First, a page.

As someone who enjoys broadening my musical horizons, I’ve been a bit of a latecomer in recent months to the Spotify Discover Weekly function.
You have to be prepared to put up with the odd duff tune, but you’re often presented with songs you otherwise wouldn’t have chosen yourself.
A recent example was Edith Piaf’s classic song, “Non, je ne regrette rien”, which cropped up while I was out for a local walk.
It’s probably not a song that would lead many people to start thinking about regret and disappointment’s roles in pensions saving, but by the end of my walk, that’s what was playing around in my head!
A quick trawl through the internet highlighted a number of papers and articles on this topic, with the most relevant and interesting being an academic paper by Marcel Zeelenberg, a professor of economic psychology, titled “On bad decisions and disconfirmed expectancies: The psychology of regret and disappointment.”
A brief summary of the paper is challenging, but put simply, although the two emotions are seen by many as broadly the same, there are key differences. Regret is evidentially associated with actions over which an individual had control or choice. Whereas disappointment is more typically associated with events which were beyond the control of the individual, meaning they had little or no control.
Individuals react differently when feeling emotions of regret or disappointment. Regret was seen to be a more amplified emotion, making individuals more likely to try to reverse the action they’d taken. Rather than taking action, those feeling disappointment at the results of events outside their control tended to distance themselves from any goals they may have set to reduce the negative feelings of disappointment.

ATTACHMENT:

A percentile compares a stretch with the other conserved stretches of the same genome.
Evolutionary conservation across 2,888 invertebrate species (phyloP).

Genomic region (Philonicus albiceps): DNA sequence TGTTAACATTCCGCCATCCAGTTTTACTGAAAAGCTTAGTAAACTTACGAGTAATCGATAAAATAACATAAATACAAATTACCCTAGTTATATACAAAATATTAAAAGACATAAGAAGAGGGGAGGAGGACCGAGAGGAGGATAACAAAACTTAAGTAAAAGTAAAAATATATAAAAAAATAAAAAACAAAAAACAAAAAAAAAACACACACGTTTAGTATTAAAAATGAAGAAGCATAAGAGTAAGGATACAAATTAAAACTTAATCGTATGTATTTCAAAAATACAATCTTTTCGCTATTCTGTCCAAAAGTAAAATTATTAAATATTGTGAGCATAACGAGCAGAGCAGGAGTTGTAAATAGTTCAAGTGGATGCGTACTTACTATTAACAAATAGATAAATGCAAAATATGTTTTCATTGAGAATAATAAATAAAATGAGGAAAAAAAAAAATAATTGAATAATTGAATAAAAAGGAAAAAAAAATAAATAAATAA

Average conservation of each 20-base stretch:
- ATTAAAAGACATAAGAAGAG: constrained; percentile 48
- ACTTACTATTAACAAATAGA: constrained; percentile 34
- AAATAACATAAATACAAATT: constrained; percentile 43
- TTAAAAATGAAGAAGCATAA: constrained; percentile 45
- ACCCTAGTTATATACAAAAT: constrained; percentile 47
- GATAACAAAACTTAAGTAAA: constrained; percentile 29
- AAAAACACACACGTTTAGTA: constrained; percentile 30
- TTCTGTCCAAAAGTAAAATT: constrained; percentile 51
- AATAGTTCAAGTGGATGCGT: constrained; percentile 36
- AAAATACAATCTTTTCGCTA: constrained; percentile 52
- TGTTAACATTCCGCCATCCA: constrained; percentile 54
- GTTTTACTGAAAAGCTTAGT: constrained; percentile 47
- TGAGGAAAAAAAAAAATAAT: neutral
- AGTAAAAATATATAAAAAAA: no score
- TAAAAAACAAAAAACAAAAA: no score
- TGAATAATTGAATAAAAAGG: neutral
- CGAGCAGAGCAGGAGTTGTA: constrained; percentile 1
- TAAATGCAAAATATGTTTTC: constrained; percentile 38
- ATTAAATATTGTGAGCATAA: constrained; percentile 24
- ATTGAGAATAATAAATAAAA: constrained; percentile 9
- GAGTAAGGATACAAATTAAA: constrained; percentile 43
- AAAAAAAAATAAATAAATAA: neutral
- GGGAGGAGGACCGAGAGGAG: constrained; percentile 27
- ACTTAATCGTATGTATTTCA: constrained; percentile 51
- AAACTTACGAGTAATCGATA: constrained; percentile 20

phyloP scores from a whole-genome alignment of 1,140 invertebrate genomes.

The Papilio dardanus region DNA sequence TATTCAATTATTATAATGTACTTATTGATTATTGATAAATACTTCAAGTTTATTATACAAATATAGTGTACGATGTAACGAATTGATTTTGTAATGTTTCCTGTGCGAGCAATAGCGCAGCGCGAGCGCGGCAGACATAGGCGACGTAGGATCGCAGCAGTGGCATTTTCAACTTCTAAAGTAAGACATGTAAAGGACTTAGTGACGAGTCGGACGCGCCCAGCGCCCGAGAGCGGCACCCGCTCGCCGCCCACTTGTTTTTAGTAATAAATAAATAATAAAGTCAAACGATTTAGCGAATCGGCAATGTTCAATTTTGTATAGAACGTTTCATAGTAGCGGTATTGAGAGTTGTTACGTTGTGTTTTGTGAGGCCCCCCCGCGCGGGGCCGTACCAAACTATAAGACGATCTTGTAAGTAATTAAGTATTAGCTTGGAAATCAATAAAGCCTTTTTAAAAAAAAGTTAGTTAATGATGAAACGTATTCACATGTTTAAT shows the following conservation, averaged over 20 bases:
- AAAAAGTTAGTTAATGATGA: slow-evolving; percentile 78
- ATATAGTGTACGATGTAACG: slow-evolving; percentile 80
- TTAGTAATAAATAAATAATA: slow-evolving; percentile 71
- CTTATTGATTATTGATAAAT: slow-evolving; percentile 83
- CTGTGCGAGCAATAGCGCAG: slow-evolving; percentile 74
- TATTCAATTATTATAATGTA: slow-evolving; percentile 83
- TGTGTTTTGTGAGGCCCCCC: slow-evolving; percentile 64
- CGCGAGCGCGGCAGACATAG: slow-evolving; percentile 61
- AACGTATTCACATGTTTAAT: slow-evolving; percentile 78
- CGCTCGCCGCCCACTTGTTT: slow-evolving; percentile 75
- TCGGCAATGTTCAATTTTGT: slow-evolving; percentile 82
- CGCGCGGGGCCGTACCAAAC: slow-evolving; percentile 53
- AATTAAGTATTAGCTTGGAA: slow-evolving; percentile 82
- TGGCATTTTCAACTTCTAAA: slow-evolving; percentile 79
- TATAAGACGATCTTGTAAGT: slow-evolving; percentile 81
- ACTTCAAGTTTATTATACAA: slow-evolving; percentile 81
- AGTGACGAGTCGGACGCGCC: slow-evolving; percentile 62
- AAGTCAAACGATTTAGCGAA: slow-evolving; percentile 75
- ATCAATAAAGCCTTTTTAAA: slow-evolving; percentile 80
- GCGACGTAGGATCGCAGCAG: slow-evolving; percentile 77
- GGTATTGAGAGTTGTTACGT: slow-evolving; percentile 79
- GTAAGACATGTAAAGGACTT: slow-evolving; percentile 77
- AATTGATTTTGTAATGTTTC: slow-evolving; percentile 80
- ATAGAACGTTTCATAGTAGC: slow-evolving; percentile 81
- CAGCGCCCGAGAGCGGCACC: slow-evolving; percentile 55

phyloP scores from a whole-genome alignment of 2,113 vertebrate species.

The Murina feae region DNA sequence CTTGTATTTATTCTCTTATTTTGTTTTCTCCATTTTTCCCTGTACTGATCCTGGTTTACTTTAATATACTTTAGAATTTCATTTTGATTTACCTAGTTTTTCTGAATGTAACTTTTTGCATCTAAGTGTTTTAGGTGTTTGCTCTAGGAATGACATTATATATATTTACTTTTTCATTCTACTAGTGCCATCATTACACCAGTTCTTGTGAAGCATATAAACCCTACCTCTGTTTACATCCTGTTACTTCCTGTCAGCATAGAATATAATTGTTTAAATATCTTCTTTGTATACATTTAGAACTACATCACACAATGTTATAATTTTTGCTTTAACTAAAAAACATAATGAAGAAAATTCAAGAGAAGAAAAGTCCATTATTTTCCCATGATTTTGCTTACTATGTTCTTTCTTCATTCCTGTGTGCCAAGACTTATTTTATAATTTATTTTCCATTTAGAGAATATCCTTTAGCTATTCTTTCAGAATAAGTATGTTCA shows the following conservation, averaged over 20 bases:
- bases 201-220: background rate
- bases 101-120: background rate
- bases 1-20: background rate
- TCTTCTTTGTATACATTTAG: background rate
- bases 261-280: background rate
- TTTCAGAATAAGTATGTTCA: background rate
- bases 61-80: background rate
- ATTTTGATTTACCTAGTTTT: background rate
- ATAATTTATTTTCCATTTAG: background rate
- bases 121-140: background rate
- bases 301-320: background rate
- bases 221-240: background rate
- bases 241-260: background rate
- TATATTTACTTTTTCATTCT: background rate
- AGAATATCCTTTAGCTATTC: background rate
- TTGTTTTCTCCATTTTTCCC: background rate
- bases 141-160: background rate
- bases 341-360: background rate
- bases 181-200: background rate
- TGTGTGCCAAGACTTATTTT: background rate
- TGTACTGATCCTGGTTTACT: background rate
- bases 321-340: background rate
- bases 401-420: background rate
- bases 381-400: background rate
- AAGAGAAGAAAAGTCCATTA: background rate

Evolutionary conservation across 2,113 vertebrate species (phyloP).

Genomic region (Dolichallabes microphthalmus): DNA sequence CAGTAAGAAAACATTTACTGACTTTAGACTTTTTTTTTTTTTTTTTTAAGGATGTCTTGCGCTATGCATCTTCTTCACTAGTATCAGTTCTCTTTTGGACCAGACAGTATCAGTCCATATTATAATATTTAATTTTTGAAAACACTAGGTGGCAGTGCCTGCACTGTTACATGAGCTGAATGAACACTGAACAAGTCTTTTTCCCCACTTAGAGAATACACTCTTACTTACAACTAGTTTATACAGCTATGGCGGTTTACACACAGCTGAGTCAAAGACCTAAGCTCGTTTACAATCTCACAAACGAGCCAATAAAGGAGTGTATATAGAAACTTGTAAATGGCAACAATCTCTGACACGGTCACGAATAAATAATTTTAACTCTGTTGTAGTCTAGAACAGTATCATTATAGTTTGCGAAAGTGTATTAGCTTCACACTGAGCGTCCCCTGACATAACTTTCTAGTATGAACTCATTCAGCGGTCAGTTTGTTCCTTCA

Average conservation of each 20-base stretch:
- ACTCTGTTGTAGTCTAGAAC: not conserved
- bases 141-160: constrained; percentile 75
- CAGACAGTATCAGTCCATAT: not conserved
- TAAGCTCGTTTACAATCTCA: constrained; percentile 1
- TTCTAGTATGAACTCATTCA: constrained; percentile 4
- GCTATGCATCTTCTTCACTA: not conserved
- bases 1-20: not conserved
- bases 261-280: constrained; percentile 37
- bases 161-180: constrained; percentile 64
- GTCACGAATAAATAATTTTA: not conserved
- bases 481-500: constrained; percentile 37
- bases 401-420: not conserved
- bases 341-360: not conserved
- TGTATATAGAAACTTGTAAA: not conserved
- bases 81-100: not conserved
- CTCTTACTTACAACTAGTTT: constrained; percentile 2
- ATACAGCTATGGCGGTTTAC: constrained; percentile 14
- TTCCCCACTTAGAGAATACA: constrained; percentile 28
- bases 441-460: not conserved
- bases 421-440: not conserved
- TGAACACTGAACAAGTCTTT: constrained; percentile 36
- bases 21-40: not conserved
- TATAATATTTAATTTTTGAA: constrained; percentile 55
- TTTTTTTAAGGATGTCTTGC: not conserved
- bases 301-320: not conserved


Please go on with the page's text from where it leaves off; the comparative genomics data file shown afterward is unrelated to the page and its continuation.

Finally, individuals were seen to anticipate the possibility of regret or disappointment and take different steps to lessen the impact of each emotion. Those anticipating regret tended to delay making a decision, often to enable themselves to make it on a better-informed basis, whereas those anticipating disappointment reduced their expectations or made them less specific.
The right path
Reading the full paper is recommended as this topic struck me as having relevance to the emotions felt by clients in response to the services offered by financial planners.
It also struck me as interesting in the context of the design of drawdown investment pathways.
The pathways are based around a requirement for savers to make an active choice about what they want to do with their drawdown fund over the next five years. In the context of the research, this is more likely to lead to the more extreme feelings of regret than, say, the choice-free design of default investment under automatic enrolment. The latter being more likely to lead to disappointment if financial performance is poor, rather than regret.
Bearing in mind the volatility of financial markets over the last few months, and the differing behavioural impacts of the emotions of regret and disappointment, the introduction of a policy which some savers will perceive as having forced them to make one or more investment choices at the point of entering drawdown is an interesting psychological experiment on the part of the Financial Conduct Authority (FCA).
If the emotional response of regretful savers is to take panicked corrective actions, let’s hope it’s not an experiment the FCA itself comes to regret.
Gareth James is head of technical at AJ Bell